## Data Availability Statement

## Acknowledgments

## Conflicts of Interest

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**Figure 1.**Representative phase contrast images of S. aureus cells adhering to the glass surface of the Bioflux microfluidic system. Images of bacteria adhering to surfaces within the microfluidic system were captured using an AXIO Observer microscope at wall shear forces of 2 dyn/cm

^{2}at times 0 (

**A**), 20 (

**B**), 40 (

**C**), and 60 (

**D**)—which correspond to the start of the assay and three subsequent twenty-minute intervals.

**Figure 2.**Impact of shear stress on the average spatial distance in the Bioflux microfluidic system. A MATLAB script was used to calculate the average distance between all the adhered cells over time at each shear stress value. Three experimental replicates were performed on separate days, with a total of 180 images generated for analysis. These images represented cell adhesion at twenty-minute intervals for triplicate areas in each experiment. The data are the average of all experimental replicates at each shear stress and time point.

**Figure 3.**Impact of shear stress on the minimum average distance between adhered cells over time. A MATLAB script was used to calculate the average distance between the closest adhered cells over time at each shear stress value. Three experimental replicates were performed on separate days, with a total of 180 images generated for analysis. These images represented cell adhesion at twenty-minute intervals for triplicate areas in each experiment. The data are the average of all experimental replicates at each shear stress and time point.

**Figure 4.**Impact of shear stress on the surface concentration of cells in BioFlux system. S. aureus cells in PBS suspension at 37 °C flowed through the microplates at wall shear stress values between 1 and 5 dyn/cm

^{2}. The data show how the number of cells that adhered per unit area, i.e., surface concentration of cells, varies over 60 min. Images of adhered cells were captured at five-minute intervals for triplicate areas in each experiment, and three experimental replicates were performed on separate days.

**Figure 5.**Impact of shear stress on the maximum rate of adhesion in BioFlux system. Data show how the maximum rate of adhesion varies over wall shear stress values ranging from 1- to 5-dyn/cm

^{2}. Data represent average values from three experimental replicates, with triplicate runs for each experiment. Stars represent statistical significance (p < 0.05) from p-value test between the two columns.

**Figure 6.**COMSOL simulation scenarios for bacterial cell adhesion under hydrodynamic milieus. A microfluidic channel was simulated in COMSOL, using the parameters described in Table 1. Two scenarios were investigated: (

**A**,

**C**) the channel had fixed walls with no slip, and wall 4 served as the only outlet; and (

**B**,

**D**) the channel had fixed walls with no slip, wall 4 still served as the main outlet but walls 2 and 3 acted as leaking walls. S. aureus cells were represented by green spheres of 1 µm diameter. Images show representative flow and adhesion profiles at the wall shear stress value of 1 dyn/cm

^{2}captured at time t = 5 min during a sixty-minute run.

**Figure 7.**Impact of shear stress on the surface concentration of bacteria cells in COMSOL. The graph shows how the number of cells adhered per unit area (i.e., the surface concentration) varies with respect to time, in a 400 by 70 μm rectangular channel. These data are a result of simulating the adhesion of solids with 1 µm diameter in presence of a 10% leaking wall velocity at different wall shear stress values ranging from 1 to 5 dyn/cm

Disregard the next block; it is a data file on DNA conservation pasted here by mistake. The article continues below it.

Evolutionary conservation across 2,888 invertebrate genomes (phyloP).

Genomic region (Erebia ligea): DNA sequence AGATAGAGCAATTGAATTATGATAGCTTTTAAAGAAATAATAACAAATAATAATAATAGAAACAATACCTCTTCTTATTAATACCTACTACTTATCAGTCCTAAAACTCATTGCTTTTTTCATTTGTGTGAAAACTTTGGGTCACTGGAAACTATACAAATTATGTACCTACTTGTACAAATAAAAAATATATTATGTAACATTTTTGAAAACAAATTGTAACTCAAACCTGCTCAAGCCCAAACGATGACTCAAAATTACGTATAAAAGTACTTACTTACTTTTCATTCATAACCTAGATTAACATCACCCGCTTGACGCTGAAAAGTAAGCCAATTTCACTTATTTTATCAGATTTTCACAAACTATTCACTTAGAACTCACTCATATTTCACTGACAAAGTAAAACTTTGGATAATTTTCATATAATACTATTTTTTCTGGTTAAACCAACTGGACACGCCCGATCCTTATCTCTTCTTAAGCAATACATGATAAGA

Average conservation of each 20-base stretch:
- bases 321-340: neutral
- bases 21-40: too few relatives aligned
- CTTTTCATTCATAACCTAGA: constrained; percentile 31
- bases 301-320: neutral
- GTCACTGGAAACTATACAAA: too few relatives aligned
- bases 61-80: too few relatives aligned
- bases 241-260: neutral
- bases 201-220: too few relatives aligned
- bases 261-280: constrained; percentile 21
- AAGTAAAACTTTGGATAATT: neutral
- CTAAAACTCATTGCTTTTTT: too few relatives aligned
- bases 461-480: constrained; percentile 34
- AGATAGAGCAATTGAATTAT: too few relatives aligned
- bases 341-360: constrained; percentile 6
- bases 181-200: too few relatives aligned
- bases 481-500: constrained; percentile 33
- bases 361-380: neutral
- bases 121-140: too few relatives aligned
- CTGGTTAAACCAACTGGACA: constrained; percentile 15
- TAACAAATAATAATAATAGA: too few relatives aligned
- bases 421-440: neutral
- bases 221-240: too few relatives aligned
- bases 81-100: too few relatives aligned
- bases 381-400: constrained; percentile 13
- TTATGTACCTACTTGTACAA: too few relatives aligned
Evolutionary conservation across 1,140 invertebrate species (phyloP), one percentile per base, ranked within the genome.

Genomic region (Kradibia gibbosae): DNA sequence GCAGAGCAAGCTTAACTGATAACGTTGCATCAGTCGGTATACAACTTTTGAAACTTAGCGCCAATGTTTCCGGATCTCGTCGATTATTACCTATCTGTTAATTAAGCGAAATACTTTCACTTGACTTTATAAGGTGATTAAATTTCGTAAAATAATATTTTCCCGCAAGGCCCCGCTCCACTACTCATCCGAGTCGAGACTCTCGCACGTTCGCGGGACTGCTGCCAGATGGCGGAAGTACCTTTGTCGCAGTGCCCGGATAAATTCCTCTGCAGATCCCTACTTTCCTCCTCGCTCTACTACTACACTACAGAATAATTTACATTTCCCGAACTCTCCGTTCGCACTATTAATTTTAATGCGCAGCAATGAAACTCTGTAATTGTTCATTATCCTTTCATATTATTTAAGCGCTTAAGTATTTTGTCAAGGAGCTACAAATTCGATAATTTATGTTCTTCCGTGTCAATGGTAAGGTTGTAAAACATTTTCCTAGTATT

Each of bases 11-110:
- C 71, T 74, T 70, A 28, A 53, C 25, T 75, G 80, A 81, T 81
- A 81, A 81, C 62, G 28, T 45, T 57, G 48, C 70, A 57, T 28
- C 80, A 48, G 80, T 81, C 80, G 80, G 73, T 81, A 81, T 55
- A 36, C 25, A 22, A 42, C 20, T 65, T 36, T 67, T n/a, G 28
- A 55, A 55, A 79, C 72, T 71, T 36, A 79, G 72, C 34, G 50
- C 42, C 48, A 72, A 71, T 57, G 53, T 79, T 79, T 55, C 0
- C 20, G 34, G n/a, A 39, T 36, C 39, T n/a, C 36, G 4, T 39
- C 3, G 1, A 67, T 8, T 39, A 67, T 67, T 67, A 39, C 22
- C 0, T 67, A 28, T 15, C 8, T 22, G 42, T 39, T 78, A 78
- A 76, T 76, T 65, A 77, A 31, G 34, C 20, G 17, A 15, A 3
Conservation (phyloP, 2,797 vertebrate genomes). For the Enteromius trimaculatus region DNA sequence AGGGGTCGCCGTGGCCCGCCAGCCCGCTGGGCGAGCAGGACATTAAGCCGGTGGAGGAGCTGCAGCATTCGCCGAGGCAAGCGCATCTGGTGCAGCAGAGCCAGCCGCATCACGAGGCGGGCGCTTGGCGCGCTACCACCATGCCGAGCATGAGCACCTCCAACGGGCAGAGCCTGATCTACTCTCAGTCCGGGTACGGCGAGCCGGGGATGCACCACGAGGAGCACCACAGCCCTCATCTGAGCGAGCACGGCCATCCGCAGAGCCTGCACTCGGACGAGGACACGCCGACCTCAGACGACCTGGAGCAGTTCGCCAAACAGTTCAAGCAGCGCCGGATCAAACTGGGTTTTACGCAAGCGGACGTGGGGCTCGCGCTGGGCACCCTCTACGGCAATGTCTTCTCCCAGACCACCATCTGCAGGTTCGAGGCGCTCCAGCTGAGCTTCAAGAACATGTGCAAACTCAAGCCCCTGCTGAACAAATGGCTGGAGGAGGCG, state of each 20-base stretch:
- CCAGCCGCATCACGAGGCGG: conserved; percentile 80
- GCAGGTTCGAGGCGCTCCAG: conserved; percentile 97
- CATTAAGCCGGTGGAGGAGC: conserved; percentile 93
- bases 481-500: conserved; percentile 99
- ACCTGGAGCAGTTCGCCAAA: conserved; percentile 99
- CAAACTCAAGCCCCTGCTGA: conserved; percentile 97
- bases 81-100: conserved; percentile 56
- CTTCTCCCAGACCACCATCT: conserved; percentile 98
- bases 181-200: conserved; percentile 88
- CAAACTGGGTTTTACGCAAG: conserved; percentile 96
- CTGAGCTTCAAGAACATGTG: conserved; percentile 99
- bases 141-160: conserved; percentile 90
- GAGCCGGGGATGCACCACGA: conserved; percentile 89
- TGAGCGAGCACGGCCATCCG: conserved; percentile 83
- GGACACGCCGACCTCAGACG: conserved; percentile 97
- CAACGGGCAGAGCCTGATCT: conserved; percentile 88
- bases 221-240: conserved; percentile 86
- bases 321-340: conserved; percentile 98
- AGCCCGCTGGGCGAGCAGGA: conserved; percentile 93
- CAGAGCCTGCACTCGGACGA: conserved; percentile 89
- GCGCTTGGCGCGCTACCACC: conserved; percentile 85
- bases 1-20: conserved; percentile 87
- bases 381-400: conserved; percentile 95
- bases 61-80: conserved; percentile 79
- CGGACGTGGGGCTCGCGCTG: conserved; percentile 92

^{2}.

**Figure 8.**Impact of shear stress on the maximum rate of bacterial adhesion in COMSOL. The graph shows the trend of adhesion rates for the first 20-min interval of the COMSOL simulation at different shear stress values ranging from 1 to 5 dyn/cm

^{2}.

**Figure 9.**Comparison of the Python theoretical model to empirical data in the microfluidic system. The graph juxtaposes the curves predicted from the Python polynomial model in Equation (1) (“Model:”) with the averages of cell surface concentrations from the adhesion assays in the microfluidic system at wall shear stress values ranging from 1 to 5 dyn/cm

^{2}.

**Figure 10.**Comparison of the Python theoretical model to empirical data in the microfluidic system. The graph juxtaposes the curves predicted from the Python polynomial model in Equation (2) (“Model:”) with the averages of cell surface concentrations from the adhesion assays in the microfluidic system at wall shear stress values of 1-, 2-, 4-, and 5 dyn/cm

^{2}.

**Table 1.**Relevant biological and physical properties of the simulation system at different shear stresses.

Symbol | Value | Unit | Description | ||||
---|---|---|---|---|---|---|---|

t | 1 | 2 | 3 | 4 | 5 | dyn/cm^{2} | Shear Stress |

U_{0} | 1337.959 | 2675.736 | 4002.267 | 5340.136 | 6678.005 | μm/s | initial velocity |

P_{0} | 0.4 | 0.8 | 1.19 | 1.59 | 1.99 | psi | inlet pressure |

_{0}is the initial velocity of fluid flow through the system, calculated using U

_{0}= Q/A, where Q is volumetric flowrate from BioFlux 200 and A is the cross-sectional area of the channel. P

_{0}is the pressure at the system inlet, also determined from the BioFlux 200 system.

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**MDPI and ACS Style**

Shaikh, S.; Saleem, A.N.; Ymele-Leki, P.
Simulation and Modeling of the Adhesion of *Staphylococcus aureus* onto Inert Surfaces under Fluid Shear Stress. *Pathogens* **2024**, *13*, 551.
https://doi.org/10.3390/pathogens13070551

**AMA Style**

Shaikh S, Saleem AN, Ymele-Leki P.
Simulation and Modeling of the Adhesion of *Staphylococcus aureus* onto Inert Surfaces under Fluid Shear Stress. *Pathogens*. 2024; 13(7):551.
https://doi.org/10.3390/pathogens13070551

**Chicago/Turabian Style**

Shaikh, Sarees, Abdul Nafay Saleem, and Patrick Ymele-Leki.
2024. "Simulation and Modeling of the Adhesion of *Staphylococcus aureus* onto Inert Surfaces under Fluid Shear Stress" *Pathogens* 13, no. 7: 551.
https://doi.org/10.3390/pathogens13070551